Forgery

Forgery Charges in Milwaukee

Speak with a Milwaukee White Collar Crimes Lawyer

In the state of Wisconsin, any attempt to defraud somebody by creating a false instrument, such as a worthless check, fake contract, or other document can be found guilty of the crime of forgery. Wisconsin statutes § 943.38 and 943.39 break down the different actions that are considered forgery. In general, there are two ways in which this crime can be committed: using a forged instrument to attempt to commit fraud (also called “utterance”) and creating a fraudulent document.

Some examples of forgery can include:

  • Writing a false or worthless check
  • Falsifying corporate records for fraudulent or personal gain
  • Obtaining a signature by fraudulent means
  • Forging a signature on a document for the use of fraud
  • Possessing a forged document with the intent to use it fraudulently

Get Representation Now

When you are facing charges of forgery, it’s easy to become stressed and overwhelmed emotionally. You may not know what to expect or how to defend yourself. When you’re struggling with this pressure, it’s important to reach out for help and retain the services of a skilled Milwaukee white collar crimes attorney who can act as a powerful ally on your side.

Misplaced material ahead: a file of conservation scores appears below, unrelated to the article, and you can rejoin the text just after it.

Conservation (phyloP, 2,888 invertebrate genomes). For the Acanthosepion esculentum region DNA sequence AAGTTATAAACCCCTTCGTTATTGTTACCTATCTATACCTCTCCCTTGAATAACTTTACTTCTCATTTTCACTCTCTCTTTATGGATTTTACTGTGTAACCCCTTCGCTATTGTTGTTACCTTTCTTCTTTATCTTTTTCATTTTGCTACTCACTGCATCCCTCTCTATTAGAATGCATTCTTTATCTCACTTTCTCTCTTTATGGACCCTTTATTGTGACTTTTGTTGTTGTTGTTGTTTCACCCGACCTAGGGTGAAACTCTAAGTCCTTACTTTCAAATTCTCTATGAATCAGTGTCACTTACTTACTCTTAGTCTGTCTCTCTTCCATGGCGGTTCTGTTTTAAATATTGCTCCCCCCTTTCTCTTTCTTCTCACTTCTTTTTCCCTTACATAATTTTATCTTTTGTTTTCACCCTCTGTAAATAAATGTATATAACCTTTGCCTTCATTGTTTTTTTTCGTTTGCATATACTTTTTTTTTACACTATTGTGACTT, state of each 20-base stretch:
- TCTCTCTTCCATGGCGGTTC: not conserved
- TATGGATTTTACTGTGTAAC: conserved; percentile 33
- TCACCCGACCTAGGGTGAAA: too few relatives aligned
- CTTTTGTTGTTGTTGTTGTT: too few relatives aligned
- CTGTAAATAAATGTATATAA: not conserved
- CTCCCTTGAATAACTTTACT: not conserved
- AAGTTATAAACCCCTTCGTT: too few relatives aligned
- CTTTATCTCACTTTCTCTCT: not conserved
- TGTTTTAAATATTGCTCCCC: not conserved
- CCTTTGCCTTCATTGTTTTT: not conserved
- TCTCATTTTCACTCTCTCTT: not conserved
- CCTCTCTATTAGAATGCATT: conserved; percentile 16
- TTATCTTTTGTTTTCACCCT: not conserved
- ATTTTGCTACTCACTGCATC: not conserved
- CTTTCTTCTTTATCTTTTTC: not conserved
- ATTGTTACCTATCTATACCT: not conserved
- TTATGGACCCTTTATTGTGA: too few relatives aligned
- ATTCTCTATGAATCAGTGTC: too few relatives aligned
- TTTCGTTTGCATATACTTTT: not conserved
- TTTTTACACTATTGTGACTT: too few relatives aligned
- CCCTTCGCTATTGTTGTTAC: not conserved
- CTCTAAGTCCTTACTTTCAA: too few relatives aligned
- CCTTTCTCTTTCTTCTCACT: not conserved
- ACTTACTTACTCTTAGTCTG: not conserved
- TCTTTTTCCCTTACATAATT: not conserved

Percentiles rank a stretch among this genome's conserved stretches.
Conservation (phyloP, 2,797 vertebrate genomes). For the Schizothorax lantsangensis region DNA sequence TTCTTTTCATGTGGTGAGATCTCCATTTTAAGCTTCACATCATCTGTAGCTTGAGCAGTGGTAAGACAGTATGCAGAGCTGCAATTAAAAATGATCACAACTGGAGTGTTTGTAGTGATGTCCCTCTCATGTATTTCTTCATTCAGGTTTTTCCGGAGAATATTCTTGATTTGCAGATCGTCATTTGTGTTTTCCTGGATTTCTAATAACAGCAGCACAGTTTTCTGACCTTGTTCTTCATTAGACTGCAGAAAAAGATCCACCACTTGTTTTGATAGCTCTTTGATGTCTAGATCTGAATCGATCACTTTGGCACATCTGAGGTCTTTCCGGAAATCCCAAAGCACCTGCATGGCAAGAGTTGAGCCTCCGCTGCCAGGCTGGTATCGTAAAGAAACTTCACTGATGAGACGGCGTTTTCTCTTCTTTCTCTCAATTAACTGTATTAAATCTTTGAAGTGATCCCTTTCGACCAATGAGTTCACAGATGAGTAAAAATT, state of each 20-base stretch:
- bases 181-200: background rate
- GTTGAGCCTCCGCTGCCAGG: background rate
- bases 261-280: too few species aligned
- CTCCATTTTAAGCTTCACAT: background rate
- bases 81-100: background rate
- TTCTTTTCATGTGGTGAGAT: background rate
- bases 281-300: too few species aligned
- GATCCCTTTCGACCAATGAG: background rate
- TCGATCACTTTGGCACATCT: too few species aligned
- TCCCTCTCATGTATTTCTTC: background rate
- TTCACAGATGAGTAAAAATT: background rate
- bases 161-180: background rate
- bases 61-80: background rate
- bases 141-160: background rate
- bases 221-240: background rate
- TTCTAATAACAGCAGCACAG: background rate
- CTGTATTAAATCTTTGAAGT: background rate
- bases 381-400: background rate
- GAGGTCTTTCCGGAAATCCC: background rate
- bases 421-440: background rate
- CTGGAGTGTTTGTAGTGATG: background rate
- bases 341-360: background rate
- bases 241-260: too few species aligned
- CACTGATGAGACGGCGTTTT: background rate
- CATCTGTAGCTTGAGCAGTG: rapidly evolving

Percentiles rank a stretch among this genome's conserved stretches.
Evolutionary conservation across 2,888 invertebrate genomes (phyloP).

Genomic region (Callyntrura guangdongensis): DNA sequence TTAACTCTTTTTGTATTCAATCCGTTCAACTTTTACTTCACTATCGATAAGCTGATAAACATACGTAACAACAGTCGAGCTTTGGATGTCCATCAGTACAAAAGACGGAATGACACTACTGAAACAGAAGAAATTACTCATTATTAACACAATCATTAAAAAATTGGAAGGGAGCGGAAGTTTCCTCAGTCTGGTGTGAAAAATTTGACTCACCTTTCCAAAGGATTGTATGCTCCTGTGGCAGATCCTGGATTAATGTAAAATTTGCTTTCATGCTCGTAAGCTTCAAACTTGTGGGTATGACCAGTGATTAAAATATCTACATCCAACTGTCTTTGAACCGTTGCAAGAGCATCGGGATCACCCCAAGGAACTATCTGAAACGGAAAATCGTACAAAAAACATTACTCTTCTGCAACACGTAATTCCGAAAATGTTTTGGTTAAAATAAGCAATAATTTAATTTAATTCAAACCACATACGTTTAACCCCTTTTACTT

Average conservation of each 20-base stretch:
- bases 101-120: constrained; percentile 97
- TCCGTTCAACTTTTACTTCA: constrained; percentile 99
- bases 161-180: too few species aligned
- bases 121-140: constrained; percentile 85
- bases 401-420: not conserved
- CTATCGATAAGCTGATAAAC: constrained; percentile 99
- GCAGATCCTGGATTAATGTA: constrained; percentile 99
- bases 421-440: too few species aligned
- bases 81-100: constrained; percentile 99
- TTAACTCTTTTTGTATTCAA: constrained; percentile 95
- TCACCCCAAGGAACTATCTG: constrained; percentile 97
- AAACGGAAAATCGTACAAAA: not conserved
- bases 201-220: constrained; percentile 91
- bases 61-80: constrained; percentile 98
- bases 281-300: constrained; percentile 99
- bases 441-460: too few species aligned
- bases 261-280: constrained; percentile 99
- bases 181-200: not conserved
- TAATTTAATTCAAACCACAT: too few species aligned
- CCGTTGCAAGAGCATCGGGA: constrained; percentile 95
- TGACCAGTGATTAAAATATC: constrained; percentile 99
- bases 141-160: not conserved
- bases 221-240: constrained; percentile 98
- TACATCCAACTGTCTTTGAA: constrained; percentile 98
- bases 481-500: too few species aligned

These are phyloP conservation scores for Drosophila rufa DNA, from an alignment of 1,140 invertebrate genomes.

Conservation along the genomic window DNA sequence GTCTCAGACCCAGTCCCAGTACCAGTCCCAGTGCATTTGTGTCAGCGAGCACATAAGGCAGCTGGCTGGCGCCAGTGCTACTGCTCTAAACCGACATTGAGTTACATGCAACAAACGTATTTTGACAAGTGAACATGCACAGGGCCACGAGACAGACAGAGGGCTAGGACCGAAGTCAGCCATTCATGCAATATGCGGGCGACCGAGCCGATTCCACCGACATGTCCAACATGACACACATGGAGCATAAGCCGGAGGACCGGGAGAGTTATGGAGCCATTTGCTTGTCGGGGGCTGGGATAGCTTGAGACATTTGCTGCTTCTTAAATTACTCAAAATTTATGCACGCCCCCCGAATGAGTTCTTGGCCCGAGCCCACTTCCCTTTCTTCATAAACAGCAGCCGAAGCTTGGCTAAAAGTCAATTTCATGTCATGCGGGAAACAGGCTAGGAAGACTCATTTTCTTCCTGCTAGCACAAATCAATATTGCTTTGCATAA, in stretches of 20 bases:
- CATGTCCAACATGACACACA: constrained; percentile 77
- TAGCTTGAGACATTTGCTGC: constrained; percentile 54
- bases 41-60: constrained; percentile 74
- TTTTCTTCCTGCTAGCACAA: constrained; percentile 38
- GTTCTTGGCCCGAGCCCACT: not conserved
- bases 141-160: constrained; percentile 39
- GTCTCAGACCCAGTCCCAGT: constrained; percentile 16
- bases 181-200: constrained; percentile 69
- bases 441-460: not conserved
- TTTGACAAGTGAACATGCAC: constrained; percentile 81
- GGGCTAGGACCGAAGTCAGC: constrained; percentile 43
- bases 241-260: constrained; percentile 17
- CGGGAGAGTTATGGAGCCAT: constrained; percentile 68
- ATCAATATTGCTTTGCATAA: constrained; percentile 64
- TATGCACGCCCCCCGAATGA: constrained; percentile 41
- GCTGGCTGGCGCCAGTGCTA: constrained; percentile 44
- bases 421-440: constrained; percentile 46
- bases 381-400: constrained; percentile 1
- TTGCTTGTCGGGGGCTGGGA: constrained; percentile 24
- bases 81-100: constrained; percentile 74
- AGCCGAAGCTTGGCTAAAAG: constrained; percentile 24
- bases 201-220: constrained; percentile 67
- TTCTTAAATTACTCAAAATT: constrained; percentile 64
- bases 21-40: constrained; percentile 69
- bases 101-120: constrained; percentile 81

At the Law Offices of Christopher J. Cherella, we have experience helping clients with white collar crime charges, and can provide you with quality counsel and dedicated, fearless representation that places your best interests as our number-one priority. We have tried cases in federal, state, and local courts, giving us the experienced edge you’re looking for.

Don’t wait! Call the Law Offices of Christopher J. Cherella today at (414) 882-8382 to request a case evaluation and start assembling your hard-hitting criminal defense.

Penalties for Forgery

If you’re found guilty of forgery, the penalties you face will depend on the circumstances of your offense. In rare circumstances, forgery is considered a Class A misdemeanor, which could carry up to nine months in jail and a fine of up to $10,000. However, the majority of forgery charges are actually Class H felonies, meaning you could face up to six years in prison and a fine of up to $10,000. Talk to an attorney about your options as soon as possible.

Looking for legal representation? Contact the Law Offices of Christopher J. Cherella online now!

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